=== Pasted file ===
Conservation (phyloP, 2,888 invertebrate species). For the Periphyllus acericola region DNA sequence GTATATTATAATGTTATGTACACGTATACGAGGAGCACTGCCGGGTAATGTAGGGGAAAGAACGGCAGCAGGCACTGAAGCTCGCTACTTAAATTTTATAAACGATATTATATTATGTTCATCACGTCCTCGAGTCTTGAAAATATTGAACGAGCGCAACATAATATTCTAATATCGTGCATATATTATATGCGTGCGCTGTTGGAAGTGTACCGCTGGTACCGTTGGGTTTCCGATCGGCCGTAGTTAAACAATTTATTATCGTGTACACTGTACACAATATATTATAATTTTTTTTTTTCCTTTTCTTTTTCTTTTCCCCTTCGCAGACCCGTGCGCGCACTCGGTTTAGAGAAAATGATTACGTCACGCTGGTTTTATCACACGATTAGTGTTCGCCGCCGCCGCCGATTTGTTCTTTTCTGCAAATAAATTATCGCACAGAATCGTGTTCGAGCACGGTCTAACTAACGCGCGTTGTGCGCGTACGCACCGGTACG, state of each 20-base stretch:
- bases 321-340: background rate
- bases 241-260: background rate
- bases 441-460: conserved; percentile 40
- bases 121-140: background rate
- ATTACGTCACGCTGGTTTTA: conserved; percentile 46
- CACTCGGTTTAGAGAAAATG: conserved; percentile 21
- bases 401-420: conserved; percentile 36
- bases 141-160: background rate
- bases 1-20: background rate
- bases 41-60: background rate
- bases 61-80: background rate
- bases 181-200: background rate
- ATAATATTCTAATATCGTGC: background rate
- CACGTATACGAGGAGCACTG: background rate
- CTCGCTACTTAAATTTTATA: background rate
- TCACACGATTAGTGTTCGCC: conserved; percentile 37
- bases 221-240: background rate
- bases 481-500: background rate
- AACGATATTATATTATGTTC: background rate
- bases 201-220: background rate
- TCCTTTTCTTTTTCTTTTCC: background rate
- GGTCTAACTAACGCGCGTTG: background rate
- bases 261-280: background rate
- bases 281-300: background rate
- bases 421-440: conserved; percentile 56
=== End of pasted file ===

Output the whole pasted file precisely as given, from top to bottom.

Conservation (phyloP, 2,888 invertebrate species). For the Periphyllus acericola region DNA sequence GTATATTATAATGTTATGTACACGTATACGAGGAGCACTGCCGGGTAATGTAGGGGAAAGAACGGCAGCAGGCACTGAAGCTCGCTACTTAAATTTTATAAACGATATTATATTATGTTCATCACGTCCTCGAGTCTTGAAAATATTGAACGAGCGCAACATAATATTCTAATATCGTGCATATATTATATGCGTGCGCTGTTGGAAGTGTACCGCTGGTACCGTTGGGTTTCCGATCGGCCGTAGTTAAACAATTTATTATCGTGTACACTGTACACAATATATTATAATTTTTTTTTTTCCTTTTCTTTTTCTTTTCCCCTTCGCAGACCCGTGCGCGCACTCGGTTTAGAGAAAATGATTACGTCACGCTGGTTTTATCACACGATTAGTGTTCGCCGCCGCCGCCGATTTGTTCTTTTCTGCAAATAAATTATCGCACAGAATCGTGTTCGAGCACGGTCTAACTAACGCGCGTTGTGCGCGTACGCACCGGTACG, state of each 20-base stretch:
- bases 321-340: background rate
- bases 241-260: background rate
- bases 441-460: conserved; percentile 40
- bases 121-140: background rate
- ATTACGTCACGCTGGTTTTA: conserved; percentile 46
- CACTCGGTTTAGAGAAAATG: conserved; percentile 21
- bases 401-420: conserved; percentile 36
- bases 141-160: background rate
- bases 1-20: background rate
- bases 41-60: background rate
- bases 61-80: background rate
- bases 181-200: background rate
- ATAATATTCTAATATCGTGC: background rate
- CACGTATACGAGGAGCACTG: background rate
- CTCGCTACTTAAATTTTATA: background rate
- TCACACGATTAGTGTTCGCC: conserved; percentile 37
- bases 221-240: background rate
- bases 481-500: background rate
- AACGATATTATATTATGTTC: background rate
- bases 201-220: background rate
- TCCTTTTCTTTTTCTTTTCC: background rate
- GGTCTAACTAACGCGCGTTG: background rate
- bases 261-280: background rate
- bases 281-300: background rate
- bases 421-440: conserved; percentile 56